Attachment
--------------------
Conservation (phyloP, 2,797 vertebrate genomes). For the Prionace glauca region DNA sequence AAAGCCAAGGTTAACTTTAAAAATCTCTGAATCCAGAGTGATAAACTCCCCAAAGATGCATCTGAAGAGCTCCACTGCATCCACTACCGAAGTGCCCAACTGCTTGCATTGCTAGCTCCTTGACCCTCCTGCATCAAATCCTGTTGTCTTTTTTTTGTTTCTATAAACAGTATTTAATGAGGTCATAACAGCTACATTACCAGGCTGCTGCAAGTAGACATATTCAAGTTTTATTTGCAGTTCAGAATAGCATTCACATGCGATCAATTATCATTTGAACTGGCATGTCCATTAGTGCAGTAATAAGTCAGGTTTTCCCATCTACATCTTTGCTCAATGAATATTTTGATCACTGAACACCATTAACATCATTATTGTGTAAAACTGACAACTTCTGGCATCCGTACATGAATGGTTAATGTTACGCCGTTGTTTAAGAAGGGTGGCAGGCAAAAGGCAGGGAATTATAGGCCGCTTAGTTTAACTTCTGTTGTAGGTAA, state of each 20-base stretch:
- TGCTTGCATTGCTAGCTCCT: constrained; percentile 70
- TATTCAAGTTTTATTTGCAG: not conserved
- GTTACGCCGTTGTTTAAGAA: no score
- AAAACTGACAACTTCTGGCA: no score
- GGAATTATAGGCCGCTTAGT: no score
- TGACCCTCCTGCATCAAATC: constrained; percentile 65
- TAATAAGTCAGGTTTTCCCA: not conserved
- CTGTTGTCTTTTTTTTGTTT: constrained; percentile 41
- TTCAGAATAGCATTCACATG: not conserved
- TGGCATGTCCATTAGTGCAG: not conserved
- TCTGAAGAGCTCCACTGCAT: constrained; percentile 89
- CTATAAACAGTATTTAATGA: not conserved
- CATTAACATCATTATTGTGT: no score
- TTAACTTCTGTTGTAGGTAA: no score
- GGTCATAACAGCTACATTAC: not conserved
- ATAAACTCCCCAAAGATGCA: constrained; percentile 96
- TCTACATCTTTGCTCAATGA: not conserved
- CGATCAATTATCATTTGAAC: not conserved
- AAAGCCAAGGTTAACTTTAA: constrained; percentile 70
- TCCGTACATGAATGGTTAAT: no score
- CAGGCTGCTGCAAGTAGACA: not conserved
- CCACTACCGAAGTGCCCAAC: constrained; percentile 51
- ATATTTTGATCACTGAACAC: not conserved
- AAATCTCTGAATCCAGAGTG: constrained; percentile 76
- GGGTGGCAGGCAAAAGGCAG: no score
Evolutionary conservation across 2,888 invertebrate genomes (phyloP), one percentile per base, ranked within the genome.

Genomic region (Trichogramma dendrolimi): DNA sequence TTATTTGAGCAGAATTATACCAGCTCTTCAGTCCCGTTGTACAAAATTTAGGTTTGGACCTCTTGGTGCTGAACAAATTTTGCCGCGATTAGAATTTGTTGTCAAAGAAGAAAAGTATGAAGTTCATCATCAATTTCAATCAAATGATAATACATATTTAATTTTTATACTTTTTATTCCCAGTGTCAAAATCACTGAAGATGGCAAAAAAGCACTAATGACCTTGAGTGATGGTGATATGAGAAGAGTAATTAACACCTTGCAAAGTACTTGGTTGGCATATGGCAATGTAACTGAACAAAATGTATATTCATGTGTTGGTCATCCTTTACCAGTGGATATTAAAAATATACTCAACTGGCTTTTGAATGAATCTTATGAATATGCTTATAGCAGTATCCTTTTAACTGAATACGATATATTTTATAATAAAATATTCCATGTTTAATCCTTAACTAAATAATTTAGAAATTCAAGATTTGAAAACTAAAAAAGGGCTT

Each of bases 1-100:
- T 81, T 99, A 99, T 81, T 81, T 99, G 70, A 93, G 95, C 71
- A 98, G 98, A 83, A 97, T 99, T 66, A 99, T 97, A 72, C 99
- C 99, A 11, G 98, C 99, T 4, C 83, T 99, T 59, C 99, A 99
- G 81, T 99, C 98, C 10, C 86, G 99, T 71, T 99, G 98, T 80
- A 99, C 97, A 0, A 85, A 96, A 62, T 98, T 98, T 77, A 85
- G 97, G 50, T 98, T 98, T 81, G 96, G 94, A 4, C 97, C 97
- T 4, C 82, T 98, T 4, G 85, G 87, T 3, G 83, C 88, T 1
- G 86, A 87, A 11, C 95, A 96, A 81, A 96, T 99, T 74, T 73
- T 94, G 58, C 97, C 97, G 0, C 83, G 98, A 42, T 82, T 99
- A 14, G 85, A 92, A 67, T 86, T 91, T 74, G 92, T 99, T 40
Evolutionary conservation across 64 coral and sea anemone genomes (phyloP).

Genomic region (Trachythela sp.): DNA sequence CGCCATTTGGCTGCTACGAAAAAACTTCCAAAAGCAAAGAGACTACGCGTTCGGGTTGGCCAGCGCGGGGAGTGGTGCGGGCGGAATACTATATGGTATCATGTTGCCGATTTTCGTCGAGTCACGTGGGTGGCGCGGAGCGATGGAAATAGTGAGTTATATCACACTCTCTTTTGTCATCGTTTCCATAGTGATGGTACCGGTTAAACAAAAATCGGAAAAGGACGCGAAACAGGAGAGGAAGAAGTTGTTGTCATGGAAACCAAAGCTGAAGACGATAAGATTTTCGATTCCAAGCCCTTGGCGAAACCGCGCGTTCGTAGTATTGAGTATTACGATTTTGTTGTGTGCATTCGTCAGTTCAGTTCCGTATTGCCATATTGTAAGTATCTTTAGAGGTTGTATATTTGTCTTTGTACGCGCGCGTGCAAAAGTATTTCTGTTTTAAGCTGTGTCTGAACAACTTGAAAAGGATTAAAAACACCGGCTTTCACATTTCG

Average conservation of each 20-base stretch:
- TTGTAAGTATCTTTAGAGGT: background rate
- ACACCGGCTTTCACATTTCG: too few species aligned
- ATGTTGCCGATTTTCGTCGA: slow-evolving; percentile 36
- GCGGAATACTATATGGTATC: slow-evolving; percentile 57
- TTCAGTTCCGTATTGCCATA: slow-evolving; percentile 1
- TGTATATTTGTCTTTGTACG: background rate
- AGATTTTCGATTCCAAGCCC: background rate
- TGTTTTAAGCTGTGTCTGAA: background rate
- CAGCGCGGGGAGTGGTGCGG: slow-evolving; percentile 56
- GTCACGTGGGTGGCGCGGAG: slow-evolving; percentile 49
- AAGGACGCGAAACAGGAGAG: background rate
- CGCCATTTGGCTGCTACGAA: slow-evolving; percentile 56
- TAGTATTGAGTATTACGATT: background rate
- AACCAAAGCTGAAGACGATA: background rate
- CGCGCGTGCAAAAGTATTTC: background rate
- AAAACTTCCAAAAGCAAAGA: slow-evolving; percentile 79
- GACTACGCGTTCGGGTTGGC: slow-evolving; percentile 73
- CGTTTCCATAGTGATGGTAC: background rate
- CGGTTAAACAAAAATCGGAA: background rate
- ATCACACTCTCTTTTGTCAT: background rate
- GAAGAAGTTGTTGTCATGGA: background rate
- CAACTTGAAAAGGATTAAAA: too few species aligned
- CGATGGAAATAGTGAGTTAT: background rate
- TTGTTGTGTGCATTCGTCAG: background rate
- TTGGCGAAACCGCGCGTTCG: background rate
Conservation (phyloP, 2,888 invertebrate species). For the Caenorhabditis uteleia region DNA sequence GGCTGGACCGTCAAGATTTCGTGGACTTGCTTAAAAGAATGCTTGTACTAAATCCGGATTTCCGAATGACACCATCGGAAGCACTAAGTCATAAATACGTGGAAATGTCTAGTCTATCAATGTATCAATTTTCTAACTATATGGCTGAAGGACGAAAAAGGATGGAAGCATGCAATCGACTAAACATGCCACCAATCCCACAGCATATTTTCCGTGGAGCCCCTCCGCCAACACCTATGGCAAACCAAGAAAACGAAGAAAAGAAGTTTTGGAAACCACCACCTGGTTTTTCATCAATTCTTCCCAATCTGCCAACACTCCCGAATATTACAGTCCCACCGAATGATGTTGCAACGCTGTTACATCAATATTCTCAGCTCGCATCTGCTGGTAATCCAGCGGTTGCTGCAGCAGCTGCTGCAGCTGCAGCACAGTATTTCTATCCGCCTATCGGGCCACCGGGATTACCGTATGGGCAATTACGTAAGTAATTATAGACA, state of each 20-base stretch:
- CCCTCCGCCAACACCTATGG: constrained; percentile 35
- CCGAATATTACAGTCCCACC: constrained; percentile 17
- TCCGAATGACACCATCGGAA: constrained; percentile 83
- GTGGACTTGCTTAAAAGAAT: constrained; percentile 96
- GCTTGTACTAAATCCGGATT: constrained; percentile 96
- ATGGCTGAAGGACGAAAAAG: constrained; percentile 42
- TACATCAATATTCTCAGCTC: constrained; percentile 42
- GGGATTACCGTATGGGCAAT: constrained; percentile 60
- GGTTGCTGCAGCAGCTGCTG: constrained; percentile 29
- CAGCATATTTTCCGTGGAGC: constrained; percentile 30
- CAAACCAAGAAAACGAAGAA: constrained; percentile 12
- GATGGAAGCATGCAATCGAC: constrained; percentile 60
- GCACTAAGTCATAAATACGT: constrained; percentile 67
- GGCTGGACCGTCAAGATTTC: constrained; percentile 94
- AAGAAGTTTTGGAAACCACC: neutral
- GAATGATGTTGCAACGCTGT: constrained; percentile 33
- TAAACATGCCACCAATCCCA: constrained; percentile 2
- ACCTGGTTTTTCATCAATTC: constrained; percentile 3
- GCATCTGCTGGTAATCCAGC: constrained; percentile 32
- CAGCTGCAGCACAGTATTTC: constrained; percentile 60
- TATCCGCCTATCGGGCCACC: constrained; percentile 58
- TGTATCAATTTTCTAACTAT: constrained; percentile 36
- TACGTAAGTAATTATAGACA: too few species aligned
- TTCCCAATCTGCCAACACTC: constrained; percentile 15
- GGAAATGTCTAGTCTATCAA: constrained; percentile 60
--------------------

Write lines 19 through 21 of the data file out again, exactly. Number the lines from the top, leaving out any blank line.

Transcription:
- CGATCAATTATCATTTGAAC: not conserved
- AAAGCCAAGGTTAACTTTAA: constrained; percentile 70
- TCCGTACATGAATGGTTAAT: no score